Beloit Memorial High School Principal Tom Johnson's recent call for higher standards makes clear the necessary strategies for addressing the problems in America's schoolhouses. Public education must expect more, increase rigor and make no excuses.
There's no mystery in that. All those connected to the system know what success looks like. They know where to set the bar.
It's the second part that gets dicey. No one likes the sound of the word "consequences."
And that, we submit, is the beating heart of America's slippage in international competitiveness.
The easy reaction is to blame the schools. Lousy and lazy teachers and administrators. If only America had better educators all the kids would be like those in Lake Wobegon: Good looking, above average and we'd beat the socks off those foreigners.
There is some truth there, but only some. As schools became more unionized the typical protections were locked in place. Getting rid of weak performers can be such a headache it has been easier to just shuffle people around from one building to the next. Likewise, incentives for the very best are stifled by compensation plans that flatten earning power. Rewards matter, and should match performance, not just diplomas or years on the job.
Logic suggests, in any organization at a given time, there will be a few outstanding performers, several average performers, and a handful that amount to deadwood. That word again — consequences: For the outstanding, rewards commensurate with performance; for the average, incentives and training to move toward outstanding; and for the deadwood ... a quick exit.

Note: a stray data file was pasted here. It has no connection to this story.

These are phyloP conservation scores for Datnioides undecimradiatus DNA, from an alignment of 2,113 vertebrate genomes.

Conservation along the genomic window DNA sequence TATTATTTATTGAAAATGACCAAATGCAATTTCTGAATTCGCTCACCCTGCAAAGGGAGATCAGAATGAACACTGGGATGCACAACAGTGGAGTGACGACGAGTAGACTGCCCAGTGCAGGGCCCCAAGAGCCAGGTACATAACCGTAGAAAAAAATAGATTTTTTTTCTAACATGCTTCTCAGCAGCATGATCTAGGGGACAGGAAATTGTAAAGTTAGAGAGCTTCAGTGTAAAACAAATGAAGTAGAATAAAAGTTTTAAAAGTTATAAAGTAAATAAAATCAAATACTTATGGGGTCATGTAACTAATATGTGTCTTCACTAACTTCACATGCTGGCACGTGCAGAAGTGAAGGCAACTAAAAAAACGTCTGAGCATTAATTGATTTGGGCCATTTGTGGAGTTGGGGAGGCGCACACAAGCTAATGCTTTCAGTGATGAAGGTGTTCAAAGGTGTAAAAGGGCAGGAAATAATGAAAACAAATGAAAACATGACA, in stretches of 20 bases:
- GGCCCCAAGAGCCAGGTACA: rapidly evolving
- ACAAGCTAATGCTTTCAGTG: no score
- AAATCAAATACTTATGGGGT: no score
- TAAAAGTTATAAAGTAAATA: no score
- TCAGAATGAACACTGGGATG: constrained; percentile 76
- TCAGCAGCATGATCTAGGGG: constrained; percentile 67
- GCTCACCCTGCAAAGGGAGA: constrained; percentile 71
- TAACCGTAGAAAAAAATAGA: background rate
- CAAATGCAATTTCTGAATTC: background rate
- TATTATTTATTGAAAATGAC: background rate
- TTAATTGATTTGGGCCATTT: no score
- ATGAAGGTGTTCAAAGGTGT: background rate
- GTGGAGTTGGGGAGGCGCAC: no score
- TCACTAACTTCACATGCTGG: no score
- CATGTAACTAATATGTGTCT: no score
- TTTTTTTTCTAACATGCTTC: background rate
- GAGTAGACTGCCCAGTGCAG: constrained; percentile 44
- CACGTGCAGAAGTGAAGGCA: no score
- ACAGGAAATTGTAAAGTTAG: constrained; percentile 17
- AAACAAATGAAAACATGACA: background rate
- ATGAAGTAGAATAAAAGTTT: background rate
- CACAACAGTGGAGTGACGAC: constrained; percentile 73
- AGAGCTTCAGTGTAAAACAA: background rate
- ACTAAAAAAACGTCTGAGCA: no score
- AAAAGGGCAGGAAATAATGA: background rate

Anything less amounts to not taking seriously the challenge of change.
Believe it or not, the schoolhouse should be the easiest part to fix. Raising standards for all — administration, teachers and students — is do-able. So is initiating some kind of sorting process to help direct the best and brightest toward achieving their full potential, while helping provide guidance and market-driven skills where vocational training may be indicated.
The bigger nut to crack: A society that has become undisciplined and disinterested, but expects rewards regardless of performance. That's why Americans are more likely to whine about their standing vis-a-vis foreign competitors than they are to demand a rigorous response of themselves.
Resent it all you want, but the world is Darwinian. Whine to your heart's delight, but a loss is a loss, and being overtaken and surpassed by others will produce harsh and unpleasant results.
Disengaged, indifferent parenting. Emotional outbursts to any accountability. Mindless distractions and obsessions with video games, social media, celebrity culture. Excessive worry over self-esteem. Bending objective standards to fit cultural differences. All these and more developments are indications of a society that doesn't want to compete or be held individually responsible for results. Schools can't fix any of that. That kind of change takes place — or not — at home.
What will it take to get America back on top? Keep score. Reward winning. Demand better performance, at every level, when results fall short. Apply accountability in all things.
The formula is obvious. What's not obvious is whether Americans possess the will to achieve excellence anymore.
One way or another, we will find out.